The objective of creating CREST Data and products is mainly to cater to the needs of the scientific community in particular the student researchers who could use these data to advance their research work and findings.
CREST Data and Products are direct outcome of the research conducted by the CREST scientists in collaboration with NOAA Scientists.
The Satellite Receiving Station (SRS) located on the roof top of the NAC building at the City College of New York. The installation consists of two separate antennas and acquisition systems. Data types that can be received and processed are from X-band transmitting polar orbiting satellites, Suomi NPP, Terra and Aqua, and L-band data from the geostationary (GOES-13) satellite. Using a 2.4m robot-controlled positioning antenna enclosed in a weatherproof dome, X-band data is acquired, processed and archived in the NAC building. Concurrently, GOES data is also acquired, processed and archived using a nearby stationary 3.7m antenna.
Lidar is an acronym for LIght Detection And Ranging, a technique similar in principle to Sonar and Radar to determine ranging, or the measurement of distance by time domain reflections. Lidar uses a (often pulsed) beam source while measuring the time and intensity of reflected energy. When there is no 'solid' target, there is still a small portion of the beam that is reflected by atmospheric constituents along the line of sight (backscatter.) This measurement technique can infer several characteristics of the target or also of the intervening atmosphere.
Observations are updated every 15 minutes to better characterize meteorological conditions within the NYC urban environment. Surface observations consist, in part, of near real-time atmospheric pressure, relative humidity, temperature, wind direction, wind speed, rain rate, and total rain accumulation measurements at building-top sites. Upper air measurements from SODAR and radar wind profilers consist of wind speed and direction at various altitudes in near real-time.
The ORS Lab along with the Naval Research Laboratory at Stennis Space Center, Mississippi, has established a new, scientifically comprehensive, off-shore platform, the Long Island Sound Coastal Observatory (LISCO). This site has been designed to serve as a venue and framework for combining multi- and hyperspectral radiometer measurements with satellite and in situ measurements and radiative transfer simulations of coastal waters, helping to provide more effective closure for the whole measurement validation/simulation loop. Measurements are presented and utilized for multi-spectral calibration/validation of current Ocean Color satellites (MERIS, MODIS, SeaWIFS) in coastal waters, and for evaluating future satellites missions (NPOESS, OCM2, Sentinel-2) with extension to hyperspectral calibration/validations of the hyperspectral sensors (HICO), as well as for improvements in coastal IOP retrieval and atmospheric correction algorithms.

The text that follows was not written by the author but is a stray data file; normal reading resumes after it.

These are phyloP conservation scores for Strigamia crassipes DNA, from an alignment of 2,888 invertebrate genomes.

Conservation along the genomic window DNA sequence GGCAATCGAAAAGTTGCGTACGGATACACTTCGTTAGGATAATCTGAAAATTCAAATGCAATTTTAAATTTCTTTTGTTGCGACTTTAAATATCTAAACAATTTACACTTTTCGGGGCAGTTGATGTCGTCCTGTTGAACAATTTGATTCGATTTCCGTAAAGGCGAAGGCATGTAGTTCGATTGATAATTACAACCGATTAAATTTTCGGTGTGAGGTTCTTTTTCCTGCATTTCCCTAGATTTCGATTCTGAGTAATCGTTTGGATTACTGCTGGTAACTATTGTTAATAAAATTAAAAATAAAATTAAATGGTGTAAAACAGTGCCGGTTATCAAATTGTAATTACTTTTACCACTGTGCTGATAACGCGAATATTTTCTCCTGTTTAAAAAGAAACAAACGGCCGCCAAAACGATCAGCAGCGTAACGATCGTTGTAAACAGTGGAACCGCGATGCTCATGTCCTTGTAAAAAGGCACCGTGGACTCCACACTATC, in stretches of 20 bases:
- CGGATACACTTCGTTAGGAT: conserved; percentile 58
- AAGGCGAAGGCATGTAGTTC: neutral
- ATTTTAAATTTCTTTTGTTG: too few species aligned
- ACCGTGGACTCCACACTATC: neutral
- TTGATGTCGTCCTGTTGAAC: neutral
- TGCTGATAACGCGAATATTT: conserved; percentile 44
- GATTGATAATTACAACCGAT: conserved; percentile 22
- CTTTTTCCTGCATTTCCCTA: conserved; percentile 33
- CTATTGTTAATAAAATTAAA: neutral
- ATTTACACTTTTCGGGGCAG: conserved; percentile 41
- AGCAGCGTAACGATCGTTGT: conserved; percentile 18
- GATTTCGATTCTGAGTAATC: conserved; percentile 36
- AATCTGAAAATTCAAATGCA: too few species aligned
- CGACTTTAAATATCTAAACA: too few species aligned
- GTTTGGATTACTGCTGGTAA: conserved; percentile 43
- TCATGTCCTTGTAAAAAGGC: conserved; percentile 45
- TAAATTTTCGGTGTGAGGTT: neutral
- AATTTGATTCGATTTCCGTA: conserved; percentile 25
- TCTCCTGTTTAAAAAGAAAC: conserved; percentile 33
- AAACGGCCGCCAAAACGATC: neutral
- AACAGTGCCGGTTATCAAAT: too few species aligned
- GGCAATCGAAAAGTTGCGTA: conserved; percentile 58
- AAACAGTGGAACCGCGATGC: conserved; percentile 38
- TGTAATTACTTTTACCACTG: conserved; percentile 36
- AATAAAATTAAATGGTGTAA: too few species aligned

The Remote Sensing of Climate Group (RSCG) is a part of the NOAA-Cooperative Remote Sensing Science and Technology Center at the City College of New York.
Research areas include:
- Cloud physics, precipitation and dynamics
- Atmospheric convection and wave dynamics
- Atmospheric radiative transfer and Earth radiation budget
- Land hydrology
- Global Energy and Water Cycle
- Satellite remote sensing of Earth's climate
The River Ice Project is looks at regional ice conditions in various rivers and lakes around Alaska, Missouri Basin and North East of the US.
The CREST-Snow Analysis and Field Experiment (CREST-SAFE) is being carried out every winter seasons from 2010. The field experiment site is located at 46°52'00.9N and 68°00'47.9W on the premises of Caribou Municipal Airport and National Weather Service office at Caribou, ME. Caribou with a humid continental climate, offers the ideal conditions for snow studies, the normal seasonal snowfall for Caribou is approximately 116 inches (2.9 m). The record snowfall for Caribou is 197.8 inches (5.02 m) set in the winter of 2007-2008.
The CREST-SMART is a soil moisture observation network approved by NASA as a core validation site for the SMAP mission is deployed in the region of Millbrook, NY. It includes an L band (1.45 GHz) dual polarization radiometer that is part of the CREST Microwave Observation Unit. The study site serves as a calibration/validation site for the NASA SMAP mission.